Private Brawley, 2nd Battalion Royal Inniskilling Fusiliers, was born at Derry, enlisted at Glasgow, and died in France on September 23, 1914.
He was the husband of Annie Brawley, 47, Cowan Street, Glasgow, and his remains are interred in St Germain-en-Laye New Communal Cemetery, Yvelines, France, seventeen kilometres west of Paris.
Dooley, Corporal Robert (Bobby), 10248
Bobby Dooley, 2nd Battalion Royal Inniskilling Fusiliers, died of wounds – received in action at the battle of the Aisne – in hospital, Glasgow, on September 23, 1914.
Aged in his early twenties’, he was the eldest son of Robert and Annie Dooley, 2, Wells Street Terrace, Derry. His remains are interred in Londonderry City Cemetery, and his name is commemorated on the Diamond War Memorial.
Corporal Dooley was in action with his regiment from the Battle of Mons and through the engagements at Le Cateau and St Quentin, and, coming through unscathed, took part in the Battle of the Marne and in the subsequent pursuit of the Germans to the Aisne. During the fighting Dooley was wounded in no fewer than five places. Bullets pierced his neck, his thigh, and ankle, and he also sustained two injuries from shrapnel. After treatment in the field hospital he was sent to the 4th Royal Scots Hospital, Glasgow. Despite the best medical skill, however, he succumbed to his injuries. On learning of the serious condition of his son, Corporal Dooley’s father went over to see him, and was present at the bedside when the young soldier took his last breath.
On the arrival of the Glasgow boat at Londonderry, on the morning of Thursday, September 24, 1914, the coffin containing the remains of Robert Dooley was conveyed to the residence of his father, at Wells Street Terrace. He was buried with military honours the following day.
Corporal Dooley was well known in the city of Derry, having been attached to the local postal service for a period. His father served through the Boer War, and took part in the siege of Ladysmith, between November 1899 and February 1900, at Ladysmith, Natal.
On the third anniversary of Robert Dooley’s death, members of his family had the following poignant lines placed in a Derry newspaper:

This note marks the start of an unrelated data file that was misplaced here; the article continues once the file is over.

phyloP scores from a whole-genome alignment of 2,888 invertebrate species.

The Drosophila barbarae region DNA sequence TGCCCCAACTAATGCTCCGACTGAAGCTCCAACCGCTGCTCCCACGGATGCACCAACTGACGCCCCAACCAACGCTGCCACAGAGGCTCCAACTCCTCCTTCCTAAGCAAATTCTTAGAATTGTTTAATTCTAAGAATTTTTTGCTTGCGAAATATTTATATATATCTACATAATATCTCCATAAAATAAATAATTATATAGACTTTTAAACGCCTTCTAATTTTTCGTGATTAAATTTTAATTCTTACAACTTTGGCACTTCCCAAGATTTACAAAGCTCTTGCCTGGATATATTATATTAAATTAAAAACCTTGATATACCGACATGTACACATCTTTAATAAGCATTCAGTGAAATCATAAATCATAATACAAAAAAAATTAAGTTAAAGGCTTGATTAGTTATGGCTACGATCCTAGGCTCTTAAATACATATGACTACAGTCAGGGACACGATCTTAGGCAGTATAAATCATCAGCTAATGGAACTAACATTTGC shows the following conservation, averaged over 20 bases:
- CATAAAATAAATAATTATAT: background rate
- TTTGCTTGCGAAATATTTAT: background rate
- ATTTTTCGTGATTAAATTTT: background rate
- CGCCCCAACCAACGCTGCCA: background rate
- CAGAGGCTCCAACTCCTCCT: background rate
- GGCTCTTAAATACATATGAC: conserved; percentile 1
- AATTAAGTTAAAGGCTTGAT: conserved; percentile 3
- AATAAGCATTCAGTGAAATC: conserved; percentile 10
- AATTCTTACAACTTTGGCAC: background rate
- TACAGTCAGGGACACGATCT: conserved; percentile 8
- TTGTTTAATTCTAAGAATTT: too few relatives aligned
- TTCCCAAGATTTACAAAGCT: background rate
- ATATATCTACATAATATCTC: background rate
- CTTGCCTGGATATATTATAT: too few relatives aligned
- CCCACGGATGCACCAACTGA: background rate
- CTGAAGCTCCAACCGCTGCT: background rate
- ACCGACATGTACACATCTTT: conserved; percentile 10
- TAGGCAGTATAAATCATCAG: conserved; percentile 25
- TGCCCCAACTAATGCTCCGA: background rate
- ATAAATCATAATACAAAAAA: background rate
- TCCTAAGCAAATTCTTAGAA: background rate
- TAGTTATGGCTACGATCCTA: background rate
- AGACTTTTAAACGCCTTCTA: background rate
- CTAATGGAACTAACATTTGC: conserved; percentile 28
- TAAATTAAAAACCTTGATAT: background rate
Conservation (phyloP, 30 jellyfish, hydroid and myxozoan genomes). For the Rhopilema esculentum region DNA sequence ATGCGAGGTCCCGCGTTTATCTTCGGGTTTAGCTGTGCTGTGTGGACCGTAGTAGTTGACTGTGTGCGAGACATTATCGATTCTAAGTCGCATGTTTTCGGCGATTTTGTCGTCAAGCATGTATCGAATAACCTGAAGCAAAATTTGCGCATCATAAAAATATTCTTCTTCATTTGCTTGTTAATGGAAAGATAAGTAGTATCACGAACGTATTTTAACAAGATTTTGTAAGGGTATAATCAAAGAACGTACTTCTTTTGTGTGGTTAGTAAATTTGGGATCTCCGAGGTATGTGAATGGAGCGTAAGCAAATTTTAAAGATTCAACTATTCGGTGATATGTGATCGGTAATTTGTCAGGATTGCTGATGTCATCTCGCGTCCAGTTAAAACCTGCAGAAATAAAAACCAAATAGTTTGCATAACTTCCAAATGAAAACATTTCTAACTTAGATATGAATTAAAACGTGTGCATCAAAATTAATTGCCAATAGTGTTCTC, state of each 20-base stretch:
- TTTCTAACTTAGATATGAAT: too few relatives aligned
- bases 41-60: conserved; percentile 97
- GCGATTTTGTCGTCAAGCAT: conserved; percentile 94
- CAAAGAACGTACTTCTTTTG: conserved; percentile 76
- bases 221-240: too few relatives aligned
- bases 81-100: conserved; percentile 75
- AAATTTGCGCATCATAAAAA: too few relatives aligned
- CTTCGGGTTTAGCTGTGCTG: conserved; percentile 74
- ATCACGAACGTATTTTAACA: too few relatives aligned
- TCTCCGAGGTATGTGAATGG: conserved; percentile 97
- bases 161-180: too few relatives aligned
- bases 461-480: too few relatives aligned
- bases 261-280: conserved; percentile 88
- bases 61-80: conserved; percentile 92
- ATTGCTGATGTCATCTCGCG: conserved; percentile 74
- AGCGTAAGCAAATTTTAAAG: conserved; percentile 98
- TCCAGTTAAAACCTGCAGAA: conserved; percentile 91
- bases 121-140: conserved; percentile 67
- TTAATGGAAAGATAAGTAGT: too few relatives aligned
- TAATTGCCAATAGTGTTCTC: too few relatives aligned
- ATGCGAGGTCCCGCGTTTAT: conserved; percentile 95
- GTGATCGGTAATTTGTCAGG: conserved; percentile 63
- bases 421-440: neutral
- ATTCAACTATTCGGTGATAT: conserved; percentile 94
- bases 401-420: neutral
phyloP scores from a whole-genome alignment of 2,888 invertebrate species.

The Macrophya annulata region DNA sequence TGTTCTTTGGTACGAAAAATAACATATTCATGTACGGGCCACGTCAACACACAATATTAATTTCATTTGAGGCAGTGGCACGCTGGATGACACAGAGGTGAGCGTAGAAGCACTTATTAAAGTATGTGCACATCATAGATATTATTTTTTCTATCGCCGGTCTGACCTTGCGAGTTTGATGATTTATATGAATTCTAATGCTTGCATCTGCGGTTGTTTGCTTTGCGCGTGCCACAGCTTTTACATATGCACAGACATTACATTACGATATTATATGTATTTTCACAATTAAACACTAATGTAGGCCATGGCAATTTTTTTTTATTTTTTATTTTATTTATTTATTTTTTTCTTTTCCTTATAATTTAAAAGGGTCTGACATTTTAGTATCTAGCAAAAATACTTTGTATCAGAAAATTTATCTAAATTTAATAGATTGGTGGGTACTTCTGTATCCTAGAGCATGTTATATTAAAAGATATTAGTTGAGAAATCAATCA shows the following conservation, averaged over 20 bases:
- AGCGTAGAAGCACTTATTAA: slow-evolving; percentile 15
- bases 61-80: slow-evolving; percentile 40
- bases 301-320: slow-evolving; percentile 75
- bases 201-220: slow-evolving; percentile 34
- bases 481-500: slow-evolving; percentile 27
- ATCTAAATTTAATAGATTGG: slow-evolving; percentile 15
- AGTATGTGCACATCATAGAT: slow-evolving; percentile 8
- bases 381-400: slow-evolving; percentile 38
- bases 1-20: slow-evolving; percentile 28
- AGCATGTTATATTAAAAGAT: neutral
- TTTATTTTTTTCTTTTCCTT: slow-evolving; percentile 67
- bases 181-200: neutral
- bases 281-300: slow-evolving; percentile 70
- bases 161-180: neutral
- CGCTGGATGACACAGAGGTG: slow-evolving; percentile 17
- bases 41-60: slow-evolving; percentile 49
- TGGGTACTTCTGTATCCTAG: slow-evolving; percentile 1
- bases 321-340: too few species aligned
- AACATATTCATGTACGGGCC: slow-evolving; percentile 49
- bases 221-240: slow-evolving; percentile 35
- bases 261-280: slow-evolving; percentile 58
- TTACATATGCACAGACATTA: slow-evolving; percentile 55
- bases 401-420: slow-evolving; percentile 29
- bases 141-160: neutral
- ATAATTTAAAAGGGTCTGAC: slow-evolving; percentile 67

‘Though lost to sight, to memory dear,
Oh for the touch of a vanished hand,
Or the sound of a voice that is still.’
Belshaw, Corporal James, 2575
Corporal Belshaw, 4th Battalion Royal Inniskilling Fusiliers, was born and enlisted at Belfast.
He died on September 24, 1914, aged 21, and was the son of William and Elizabeth Belshaw, 35, Jenny Mount Street, York Road, Belfast. His remains are interred in Londonderry City Cemetery.
Donohoe, Sapper John, 19714
Sapper Donohoe, Royal Engineers (57th Field Company), was born at Londonderry, enlisted at Belfast, and died in France on October 9, 1914.
His name is commemorated on the Le Touret Memorial, situated in the Pas de Calais area of France. The memorial lists over 13,000 names of British and Commonwealth soldiers with no known grave who were killed in the region prior to the beginning of the Loos battle in September 1915. The exceptions are Canadian soldiers, whose names are commemorated at the Vimy Memorial, and Indian Army soldiers, whose names appear on the Neuve-Chapelle Memorial. Royal Engineers (57th Field Company) served with 3rd Division during the Great War 1914-1918. The 3rd Division proceeded to France in August 1914. They saw action in The Battle of Mons and the rearguard action at Solesmes, The Battle of Le Cateau, The Battle of the Marne, The Battle of the Aisne, at La Bassee, Messines and the First Battle of Ypres. They took part in the Winter Operations of 1914-15, and on April 7, 1915, 57th Field Coy, transferred to 49th (West Riding) Division.
Rossington, Company Sergeant Major Harry, 7923
Harry Rossington, 1st Battalion Cheshire Regiment, was born at St Mark’s, West Gorton, Manchester, enlisted at Stockport, Cheshire, and died, from wounds received at the battle of Mons, on October 11, 1914.
He was the husband of Mrs Rossington, 35, Clooney Terrace, Waterside, Londonderry, and his remains are interred in Mons (Bergen) Communal Cemetery, Belgium.
In the Great War 38 battalions were raised by the Cheshire Regiment. At the outset of the war in 1914 the 1st Battalion was exposed to the brunt of two German Army Corps at the village of Audregnies near Mons. Their heroic stand saved the British Expeditionary Force from a disaster and is celebrated as a second Regimental Day on August 24. This Battalion was in every major action in France throughout the war and won 35 Battle Honours.